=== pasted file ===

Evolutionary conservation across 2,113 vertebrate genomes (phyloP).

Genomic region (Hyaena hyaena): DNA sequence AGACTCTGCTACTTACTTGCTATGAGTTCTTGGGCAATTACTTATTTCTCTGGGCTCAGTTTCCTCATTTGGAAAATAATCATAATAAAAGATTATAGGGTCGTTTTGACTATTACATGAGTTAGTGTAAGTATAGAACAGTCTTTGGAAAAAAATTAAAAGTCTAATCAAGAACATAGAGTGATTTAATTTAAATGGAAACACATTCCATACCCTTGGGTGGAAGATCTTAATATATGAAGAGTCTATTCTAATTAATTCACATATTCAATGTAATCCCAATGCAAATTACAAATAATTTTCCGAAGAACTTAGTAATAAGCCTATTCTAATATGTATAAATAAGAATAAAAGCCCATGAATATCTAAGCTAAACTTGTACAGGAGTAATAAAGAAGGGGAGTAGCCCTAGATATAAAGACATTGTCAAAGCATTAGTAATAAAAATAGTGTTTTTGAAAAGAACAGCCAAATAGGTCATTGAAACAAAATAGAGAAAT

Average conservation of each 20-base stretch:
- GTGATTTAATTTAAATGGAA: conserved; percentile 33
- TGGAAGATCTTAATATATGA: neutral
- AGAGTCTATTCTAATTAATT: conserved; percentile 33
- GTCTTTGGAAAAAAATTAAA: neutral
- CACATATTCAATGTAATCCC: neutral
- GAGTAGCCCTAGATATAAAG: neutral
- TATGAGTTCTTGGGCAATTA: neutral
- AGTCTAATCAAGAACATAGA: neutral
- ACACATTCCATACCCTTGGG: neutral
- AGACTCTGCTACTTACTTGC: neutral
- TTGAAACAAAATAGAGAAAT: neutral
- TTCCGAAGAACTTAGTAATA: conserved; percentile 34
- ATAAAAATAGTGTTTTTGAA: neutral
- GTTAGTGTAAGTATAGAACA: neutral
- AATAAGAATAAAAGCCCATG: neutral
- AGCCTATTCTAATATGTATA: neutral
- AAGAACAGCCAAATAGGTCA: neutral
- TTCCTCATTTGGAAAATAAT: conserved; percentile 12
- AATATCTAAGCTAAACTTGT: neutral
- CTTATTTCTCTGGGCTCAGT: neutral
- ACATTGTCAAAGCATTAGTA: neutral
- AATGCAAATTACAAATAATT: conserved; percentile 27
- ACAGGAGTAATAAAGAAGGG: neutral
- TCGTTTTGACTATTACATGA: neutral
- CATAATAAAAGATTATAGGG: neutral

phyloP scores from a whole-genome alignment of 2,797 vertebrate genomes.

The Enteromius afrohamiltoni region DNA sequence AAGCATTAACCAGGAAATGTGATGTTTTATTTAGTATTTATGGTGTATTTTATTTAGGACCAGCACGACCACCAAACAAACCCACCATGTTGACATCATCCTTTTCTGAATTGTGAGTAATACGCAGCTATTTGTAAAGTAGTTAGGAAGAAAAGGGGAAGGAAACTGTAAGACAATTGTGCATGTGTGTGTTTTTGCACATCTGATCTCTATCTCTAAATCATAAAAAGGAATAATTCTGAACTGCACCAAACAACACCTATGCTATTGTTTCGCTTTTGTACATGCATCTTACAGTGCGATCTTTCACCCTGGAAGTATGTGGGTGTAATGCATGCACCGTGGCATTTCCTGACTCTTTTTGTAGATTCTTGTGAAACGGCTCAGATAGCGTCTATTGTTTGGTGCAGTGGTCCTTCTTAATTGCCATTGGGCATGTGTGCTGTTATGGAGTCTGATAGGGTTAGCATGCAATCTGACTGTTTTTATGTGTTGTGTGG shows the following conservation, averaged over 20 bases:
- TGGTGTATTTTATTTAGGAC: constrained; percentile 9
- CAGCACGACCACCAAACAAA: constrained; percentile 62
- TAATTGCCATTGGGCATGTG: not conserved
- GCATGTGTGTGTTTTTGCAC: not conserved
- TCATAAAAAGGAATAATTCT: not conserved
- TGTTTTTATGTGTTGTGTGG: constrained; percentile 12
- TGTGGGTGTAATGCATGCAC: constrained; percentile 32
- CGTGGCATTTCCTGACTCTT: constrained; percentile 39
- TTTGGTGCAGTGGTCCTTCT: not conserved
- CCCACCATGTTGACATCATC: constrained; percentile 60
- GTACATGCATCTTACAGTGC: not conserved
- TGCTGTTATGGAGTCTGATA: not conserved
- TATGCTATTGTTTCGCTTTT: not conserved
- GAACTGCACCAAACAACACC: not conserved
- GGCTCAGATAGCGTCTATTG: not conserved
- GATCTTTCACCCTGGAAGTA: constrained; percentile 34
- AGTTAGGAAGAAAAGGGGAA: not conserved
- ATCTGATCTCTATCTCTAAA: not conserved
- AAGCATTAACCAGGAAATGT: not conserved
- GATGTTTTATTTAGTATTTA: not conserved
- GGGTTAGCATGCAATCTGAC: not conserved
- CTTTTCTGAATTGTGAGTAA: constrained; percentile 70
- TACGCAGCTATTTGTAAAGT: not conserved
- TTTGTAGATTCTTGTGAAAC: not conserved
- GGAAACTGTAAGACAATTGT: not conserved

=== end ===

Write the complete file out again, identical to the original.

Evolutionary conservation across 2,113 vertebrate genomes (phyloP).

Genomic region (Hyaena hyaena): DNA sequence AGACTCTGCTACTTACTTGCTATGAGTTCTTGGGCAATTACTTATTTCTCTGGGCTCAGTTTCCTCATTTGGAAAATAATCATAATAAAAGATTATAGGGTCGTTTTGACTATTACATGAGTTAGTGTAAGTATAGAACAGTCTTTGGAAAAAAATTAAAAGTCTAATCAAGAACATAGAGTGATTTAATTTAAATGGAAACACATTCCATACCCTTGGGTGGAAGATCTTAATATATGAAGAGTCTATTCTAATTAATTCACATATTCAATGTAATCCCAATGCAAATTACAAATAATTTTCCGAAGAACTTAGTAATAAGCCTATTCTAATATGTATAAATAAGAATAAAAGCCCATGAATATCTAAGCTAAACTTGTACAGGAGTAATAAAGAAGGGGAGTAGCCCTAGATATAAAGACATTGTCAAAGCATTAGTAATAAAAATAGTGTTTTTGAAAAGAACAGCCAAATAGGTCATTGAAACAAAATAGAGAAAT

Average conservation of each 20-base stretch:
- GTGATTTAATTTAAATGGAA: conserved; percentile 33
- TGGAAGATCTTAATATATGA: neutral
- AGAGTCTATTCTAATTAATT: conserved; percentile 33
- GTCTTTGGAAAAAAATTAAA: neutral
- CACATATTCAATGTAATCCC: neutral
- GAGTAGCCCTAGATATAAAG: neutral
- TATGAGTTCTTGGGCAATTA: neutral
- AGTCTAATCAAGAACATAGA: neutral
- ACACATTCCATACCCTTGGG: neutral
- AGACTCTGCTACTTACTTGC: neutral
- TTGAAACAAAATAGAGAAAT: neutral
- TTCCGAAGAACTTAGTAATA: conserved; percentile 34
- ATAAAAATAGTGTTTTTGAA: neutral
- GTTAGTGTAAGTATAGAACA: neutral
- AATAAGAATAAAAGCCCATG: neutral
- AGCCTATTCTAATATGTATA: neutral
- AAGAACAGCCAAATAGGTCA: neutral
- TTCCTCATTTGGAAAATAAT: conserved; percentile 12
- AATATCTAAGCTAAACTTGT: neutral
- CTTATTTCTCTGGGCTCAGT: neutral
- ACATTGTCAAAGCATTAGTA: neutral
- AATGCAAATTACAAATAATT: conserved; percentile 27
- ACAGGAGTAATAAAGAAGGG: neutral
- TCGTTTTGACTATTACATGA: neutral
- CATAATAAAAGATTATAGGG: neutral

phyloP scores from a whole-genome alignment of 2,797 vertebrate genomes.

The Enteromius afrohamiltoni region DNA sequence AAGCATTAACCAGGAAATGTGATGTTTTATTTAGTATTTATGGTGTATTTTATTTAGGACCAGCACGACCACCAAACAAACCCACCATGTTGACATCATCCTTTTCTGAATTGTGAGTAATACGCAGCTATTTGTAAAGTAGTTAGGAAGAAAAGGGGAAGGAAACTGTAAGACAATTGTGCATGTGTGTGTTTTTGCACATCTGATCTCTATCTCTAAATCATAAAAAGGAATAATTCTGAACTGCACCAAACAACACCTATGCTATTGTTTCGCTTTTGTACATGCATCTTACAGTGCGATCTTTCACCCTGGAAGTATGTGGGTGTAATGCATGCACCGTGGCATTTCCTGACTCTTTTTGTAGATTCTTGTGAAACGGCTCAGATAGCGTCTATTGTTTGGTGCAGTGGTCCTTCTTAATTGCCATTGGGCATGTGTGCTGTTATGGAGTCTGATAGGGTTAGCATGCAATCTGACTGTTTTTATGTGTTGTGTGG shows the following conservation, averaged over 20 bases:
- TGGTGTATTTTATTTAGGAC: constrained; percentile 9
- CAGCACGACCACCAAACAAA: constrained; percentile 62
- TAATTGCCATTGGGCATGTG: not conserved
- GCATGTGTGTGTTTTTGCAC: not conserved
- TCATAAAAAGGAATAATTCT: not conserved
- TGTTTTTATGTGTTGTGTGG: constrained; percentile 12
- TGTGGGTGTAATGCATGCAC: constrained; percentile 32
- CGTGGCATTTCCTGACTCTT: constrained; percentile 39
- TTTGGTGCAGTGGTCCTTCT: not conserved
- CCCACCATGTTGACATCATC: constrained; percentile 60
- GTACATGCATCTTACAGTGC: not conserved
- TGCTGTTATGGAGTCTGATA: not conserved
- TATGCTATTGTTTCGCTTTT: not conserved
- GAACTGCACCAAACAACACC: not conserved
- GGCTCAGATAGCGTCTATTG: not conserved
- GATCTTTCACCCTGGAAGTA: constrained; percentile 34
- AGTTAGGAAGAAAAGGGGAA: not conserved
- ATCTGATCTCTATCTCTAAA: not conserved
- AAGCATTAACCAGGAAATGT: not conserved
- GATGTTTTATTTAGTATTTA: not conserved
- GGGTTAGCATGCAATCTGAC: not conserved
- CTTTTCTGAATTGTGAGTAA: constrained; percentile 70
- TACGCAGCTATTTGTAAAGT: not conserved
- TTTGTAGATTCTTGTGAAAC: not conserved
- GGAAACTGTAAGACAATTGT: not conserved